It’s not difficult to understand the crazy popularity of hummus. Easy to make (with ingredients found almost anywhere), vaguely healthy, cheap, and versatile. But like many popular things, it has strayed very far from authenticity. People have added all kinds of things to make it their own and its inherent simplicity makes it a easy option for featuring the ingredient-of-the-moment (beets, sriracha, sweet potatoes, edamame). But you owe it to yourself to taste the original, and that’s Molly’s goal. Meaning, basically, make it yourself and don’t bastardize it with nonsense like…well, anything. She will allow few toppings like onion, tahini sauce, parsley or zhoug, but please, no pesto!
Truly transformative hummus (that will ruin you for eating the “acidic grocery-store” variety ever again) begins with dried chickpeas which then get a very long soak followed by a long boil. Knowing that Cook’s Illustrated recently dispensed possibly the greatest cooking hack of all time in its discovery that canned beans are actually better than dried, I decided to test that claim with this recipe.
So per Molly’s instructions I soaked 1 cup of dried chickpeas overnight, boiled them for 2 hours with a bit of baking soda, and then ground them up in the food processor before adding lemon juice, garlic, tahini, salt and water. For the second version I cut about 14 hours off the prep time by using two cans of chickpeas, drained and rinsed, then proceeded per the book.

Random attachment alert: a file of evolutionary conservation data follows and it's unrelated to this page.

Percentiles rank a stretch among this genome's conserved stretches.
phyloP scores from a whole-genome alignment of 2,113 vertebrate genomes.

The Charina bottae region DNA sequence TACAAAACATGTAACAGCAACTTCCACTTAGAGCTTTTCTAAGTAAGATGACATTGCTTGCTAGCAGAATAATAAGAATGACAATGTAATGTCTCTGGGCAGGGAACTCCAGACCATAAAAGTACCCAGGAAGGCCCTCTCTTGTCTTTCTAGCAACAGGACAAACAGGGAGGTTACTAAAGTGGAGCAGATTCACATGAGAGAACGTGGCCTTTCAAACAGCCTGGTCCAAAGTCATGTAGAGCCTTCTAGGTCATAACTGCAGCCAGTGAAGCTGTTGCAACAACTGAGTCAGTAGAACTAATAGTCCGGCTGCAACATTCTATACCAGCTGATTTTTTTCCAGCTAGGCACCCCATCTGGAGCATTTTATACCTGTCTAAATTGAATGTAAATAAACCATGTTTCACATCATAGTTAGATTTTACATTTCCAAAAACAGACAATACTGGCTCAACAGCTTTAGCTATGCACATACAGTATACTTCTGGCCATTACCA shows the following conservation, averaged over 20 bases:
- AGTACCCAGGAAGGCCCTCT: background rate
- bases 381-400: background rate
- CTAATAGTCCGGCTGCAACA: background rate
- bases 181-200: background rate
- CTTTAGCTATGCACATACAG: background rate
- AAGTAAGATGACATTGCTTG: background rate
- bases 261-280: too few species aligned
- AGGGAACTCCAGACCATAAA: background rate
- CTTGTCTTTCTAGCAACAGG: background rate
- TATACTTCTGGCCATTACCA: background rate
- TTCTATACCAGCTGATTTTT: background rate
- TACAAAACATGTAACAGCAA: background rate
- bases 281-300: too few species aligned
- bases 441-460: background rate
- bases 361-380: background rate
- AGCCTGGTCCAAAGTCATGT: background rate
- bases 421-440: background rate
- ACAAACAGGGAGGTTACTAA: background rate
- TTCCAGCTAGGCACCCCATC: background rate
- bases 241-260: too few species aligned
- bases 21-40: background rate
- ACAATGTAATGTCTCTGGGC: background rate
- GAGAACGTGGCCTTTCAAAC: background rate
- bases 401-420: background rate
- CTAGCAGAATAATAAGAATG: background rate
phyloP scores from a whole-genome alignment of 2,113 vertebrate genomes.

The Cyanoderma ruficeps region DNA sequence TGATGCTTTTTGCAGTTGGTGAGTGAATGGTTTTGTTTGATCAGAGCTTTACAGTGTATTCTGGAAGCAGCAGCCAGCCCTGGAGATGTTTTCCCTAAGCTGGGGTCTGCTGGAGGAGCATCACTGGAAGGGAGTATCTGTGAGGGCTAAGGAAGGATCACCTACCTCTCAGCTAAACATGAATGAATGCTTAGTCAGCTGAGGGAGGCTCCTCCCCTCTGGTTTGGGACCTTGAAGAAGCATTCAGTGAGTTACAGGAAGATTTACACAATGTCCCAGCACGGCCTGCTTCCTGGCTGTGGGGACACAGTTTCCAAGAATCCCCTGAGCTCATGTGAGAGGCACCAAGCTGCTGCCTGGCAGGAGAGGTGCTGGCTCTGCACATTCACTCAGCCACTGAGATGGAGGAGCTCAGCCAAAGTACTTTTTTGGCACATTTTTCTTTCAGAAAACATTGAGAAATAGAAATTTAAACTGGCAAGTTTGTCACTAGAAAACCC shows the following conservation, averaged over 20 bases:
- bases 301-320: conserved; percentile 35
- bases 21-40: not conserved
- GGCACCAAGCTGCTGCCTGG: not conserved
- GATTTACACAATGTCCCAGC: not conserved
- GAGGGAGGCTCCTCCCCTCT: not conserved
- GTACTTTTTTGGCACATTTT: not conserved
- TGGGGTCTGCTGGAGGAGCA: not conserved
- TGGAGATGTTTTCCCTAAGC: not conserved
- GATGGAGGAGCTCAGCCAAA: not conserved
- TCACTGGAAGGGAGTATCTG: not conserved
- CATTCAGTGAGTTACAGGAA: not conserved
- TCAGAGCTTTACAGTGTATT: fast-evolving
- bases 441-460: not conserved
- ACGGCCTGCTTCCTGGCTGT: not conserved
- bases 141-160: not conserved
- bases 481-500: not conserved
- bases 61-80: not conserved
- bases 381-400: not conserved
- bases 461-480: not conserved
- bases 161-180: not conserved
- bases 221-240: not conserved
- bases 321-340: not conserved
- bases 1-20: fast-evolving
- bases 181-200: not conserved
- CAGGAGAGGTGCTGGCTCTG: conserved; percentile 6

And guess what?
To the degree I could detect any difference at all, I slightly preferred the canned bean version.
The only obvious difference was the consistency; Molly’s version is as smooth and creamy as Jiff peanut butter while the canned version has a little more texture and chunkiness (if you care you could probably give it a few more minutes in the food processor to get closer to the smooth consistency).
And why not make your own pita? Ok, I know why but think about it at least, please? Your house will smell like what I imagine heaven smells like.
Here is the easy, canned chickpea version of Molly’s recipe.